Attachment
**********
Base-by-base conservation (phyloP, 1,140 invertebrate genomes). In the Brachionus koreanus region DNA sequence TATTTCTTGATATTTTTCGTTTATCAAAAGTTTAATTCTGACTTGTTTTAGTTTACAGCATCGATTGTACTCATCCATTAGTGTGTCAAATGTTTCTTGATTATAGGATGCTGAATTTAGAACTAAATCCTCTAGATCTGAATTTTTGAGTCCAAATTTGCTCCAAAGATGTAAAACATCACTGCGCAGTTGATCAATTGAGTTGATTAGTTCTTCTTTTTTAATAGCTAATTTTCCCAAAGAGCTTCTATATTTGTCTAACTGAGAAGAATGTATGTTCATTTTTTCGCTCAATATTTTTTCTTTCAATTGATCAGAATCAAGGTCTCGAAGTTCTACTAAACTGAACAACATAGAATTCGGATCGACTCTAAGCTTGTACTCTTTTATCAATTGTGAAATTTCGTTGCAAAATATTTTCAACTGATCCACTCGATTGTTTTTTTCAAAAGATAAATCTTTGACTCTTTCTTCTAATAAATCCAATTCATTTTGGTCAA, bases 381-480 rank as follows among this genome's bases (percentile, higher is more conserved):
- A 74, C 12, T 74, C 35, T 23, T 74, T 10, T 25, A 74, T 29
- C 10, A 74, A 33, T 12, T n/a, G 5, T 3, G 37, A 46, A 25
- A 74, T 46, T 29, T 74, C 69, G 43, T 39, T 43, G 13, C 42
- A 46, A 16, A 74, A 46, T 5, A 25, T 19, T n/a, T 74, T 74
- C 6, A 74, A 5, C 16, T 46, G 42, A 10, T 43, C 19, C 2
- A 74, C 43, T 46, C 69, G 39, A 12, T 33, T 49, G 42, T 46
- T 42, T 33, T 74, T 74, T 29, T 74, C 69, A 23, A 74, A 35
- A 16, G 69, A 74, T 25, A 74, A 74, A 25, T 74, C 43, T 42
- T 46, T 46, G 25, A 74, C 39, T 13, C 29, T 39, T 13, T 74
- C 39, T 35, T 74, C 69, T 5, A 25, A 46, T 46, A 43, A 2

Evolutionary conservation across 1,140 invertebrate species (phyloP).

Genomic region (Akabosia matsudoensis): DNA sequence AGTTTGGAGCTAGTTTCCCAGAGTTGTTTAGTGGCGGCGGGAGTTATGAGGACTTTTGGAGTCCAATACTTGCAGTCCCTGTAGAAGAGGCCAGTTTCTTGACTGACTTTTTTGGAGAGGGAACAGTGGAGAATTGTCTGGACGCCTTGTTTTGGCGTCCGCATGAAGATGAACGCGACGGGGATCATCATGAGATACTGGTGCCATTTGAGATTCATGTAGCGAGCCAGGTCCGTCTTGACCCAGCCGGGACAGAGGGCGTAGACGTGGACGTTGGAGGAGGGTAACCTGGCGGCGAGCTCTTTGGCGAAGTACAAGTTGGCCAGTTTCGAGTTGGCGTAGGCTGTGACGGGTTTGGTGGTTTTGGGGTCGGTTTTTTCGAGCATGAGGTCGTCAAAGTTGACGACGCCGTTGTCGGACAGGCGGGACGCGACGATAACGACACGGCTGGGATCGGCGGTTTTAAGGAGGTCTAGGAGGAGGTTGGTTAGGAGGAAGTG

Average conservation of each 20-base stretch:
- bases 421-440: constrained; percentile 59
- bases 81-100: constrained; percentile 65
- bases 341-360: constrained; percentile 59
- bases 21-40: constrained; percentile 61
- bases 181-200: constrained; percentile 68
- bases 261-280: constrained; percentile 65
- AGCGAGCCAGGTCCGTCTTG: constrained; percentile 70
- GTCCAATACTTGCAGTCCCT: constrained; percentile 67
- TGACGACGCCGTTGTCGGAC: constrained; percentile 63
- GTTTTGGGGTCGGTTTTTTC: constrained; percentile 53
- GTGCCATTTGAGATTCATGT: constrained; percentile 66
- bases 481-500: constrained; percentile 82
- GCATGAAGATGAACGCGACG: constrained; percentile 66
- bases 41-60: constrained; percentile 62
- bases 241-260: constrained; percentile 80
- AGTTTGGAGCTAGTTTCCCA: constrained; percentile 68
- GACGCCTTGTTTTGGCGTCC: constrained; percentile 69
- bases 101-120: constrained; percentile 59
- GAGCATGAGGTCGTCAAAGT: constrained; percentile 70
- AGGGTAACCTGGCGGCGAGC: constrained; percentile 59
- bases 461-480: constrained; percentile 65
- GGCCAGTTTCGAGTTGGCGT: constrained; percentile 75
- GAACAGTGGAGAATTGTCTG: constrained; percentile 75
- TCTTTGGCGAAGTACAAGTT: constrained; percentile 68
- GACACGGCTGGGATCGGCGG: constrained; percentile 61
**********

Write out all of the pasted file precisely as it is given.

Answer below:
Base-by-base conservation (phyloP, 1,140 invertebrate genomes). In the Brachionus koreanus region DNA sequence TATTTCTTGATATTTTTCGTTTATCAAAAGTTTAATTCTGACTTGTTTTAGTTTACAGCATCGATTGTACTCATCCATTAGTGTGTCAAATGTTTCTTGATTATAGGATGCTGAATTTAGAACTAAATCCTCTAGATCTGAATTTTTGAGTCCAAATTTGCTCCAAAGATGTAAAACATCACTGCGCAGTTGATCAATTGAGTTGATTAGTTCTTCTTTTTTAATAGCTAATTTTCCCAAAGAGCTTCTATATTTGTCTAACTGAGAAGAATGTATGTTCATTTTTTCGCTCAATATTTTTTCTTTCAATTGATCAGAATCAAGGTCTCGAAGTTCTACTAAACTGAACAACATAGAATTCGGATCGACTCTAAGCTTGTACTCTTTTATCAATTGTGAAATTTCGTTGCAAAATATTTTCAACTGATCCACTCGATTGTTTTTTTCAAAAGATAAATCTTTGACTCTTTCTTCTAATAAATCCAATTCATTTTGGTCAA, bases 381-480 rank as follows among this genome's bases (percentile, higher is more conserved):
- A 74, C 12, T 74, C 35, T 23, T 74, T 10, T 25, A 74, T 29
- C 10, A 74, A 33, T 12, T n/a, G 5, T 3, G 37, A 46, A 25
- A 74, T 46, T 29, T 74, C 69, G 43, T 39, T 43, G 13, C 42
- A 46, A 16, A 74, A 46, T 5, A 25, T 19, T n/a, T 74, T 74
- C 6, A 74, A 5, C 16, T 46, G 42, A 10, T 43, C 19, C 2
- A 74, C 43, T 46, C 69, G 39, A 12, T 33, T 49, G 42, T 46
- T 42, T 33, T 74, T 74, T 29, T 74, C 69, A 23, A 74, A 35
- A 16, G 69, A 74, T 25, A 74, A 74, A 25, T 74, C 43, T 42
- T 46, T 46, G 25, A 74, C 39, T 13, C 29, T 39, T 13, T 74
- C 39, T 35, T 74, C 69, T 5, A 25, A 46, T 46, A 43, A 2

Evolutionary conservation across 1,140 invertebrate species (phyloP).

Genomic region (Akabosia matsudoensis): DNA sequence AGTTTGGAGCTAGTTTCCCAGAGTTGTTTAGTGGCGGCGGGAGTTATGAGGACTTTTGGAGTCCAATACTTGCAGTCCCTGTAGAAGAGGCCAGTTTCTTGACTGACTTTTTTGGAGAGGGAACAGTGGAGAATTGTCTGGACGCCTTGTTTTGGCGTCCGCATGAAGATGAACGCGACGGGGATCATCATGAGATACTGGTGCCATTTGAGATTCATGTAGCGAGCCAGGTCCGTCTTGACCCAGCCGGGACAGAGGGCGTAGACGTGGACGTTGGAGGAGGGTAACCTGGCGGCGAGCTCTTTGGCGAAGTACAAGTTGGCCAGTTTCGAGTTGGCGTAGGCTGTGACGGGTTTGGTGGTTTTGGGGTCGGTTTTTTCGAGCATGAGGTCGTCAAAGTTGACGACGCCGTTGTCGGACAGGCGGGACGCGACGATAACGACACGGCTGGGATCGGCGGTTTTAAGGAGGTCTAGGAGGAGGTTGGTTAGGAGGAAGTG

Average conservation of each 20-base stretch:
- bases 421-440: constrained; percentile 59
- bases 81-100: constrained; percentile 65
- bases 341-360: constrained; percentile 59
- bases 21-40: constrained; percentile 61
- bases 181-200: constrained; percentile 68
- bases 261-280: constrained; percentile 65
- AGCGAGCCAGGTCCGTCTTG: constrained; percentile 70
- GTCCAATACTTGCAGTCCCT: constrained; percentile 67
- TGACGACGCCGTTGTCGGAC: constrained; percentile 63
- GTTTTGGGGTCGGTTTTTTC: constrained; percentile 53
- GTGCCATTTGAGATTCATGT: constrained; percentile 66
- bases 481-500: constrained; percentile 82
- GCATGAAGATGAACGCGACG: constrained; percentile 66
- bases 41-60: constrained; percentile 62
- bases 241-260: constrained; percentile 80
- AGTTTGGAGCTAGTTTCCCA: constrained; percentile 68
- GACGCCTTGTTTTGGCGTCC: constrained; percentile 69
- bases 101-120: constrained; percentile 59
- GAGCATGAGGTCGTCAAAGT: constrained; percentile 70
- AGGGTAACCTGGCGGCGAGC: constrained; percentile 59
- bases 461-480: constrained; percentile 65
- GGCCAGTTTCGAGTTGGCGT: constrained; percentile 75
- GAACAGTGGAGAATTGTCTG: constrained; percentile 75
- TCTTTGGCGAAGTACAAGTT: constrained; percentile 68
- GACACGGCTGGGATCGGCGG: constrained; percentile 61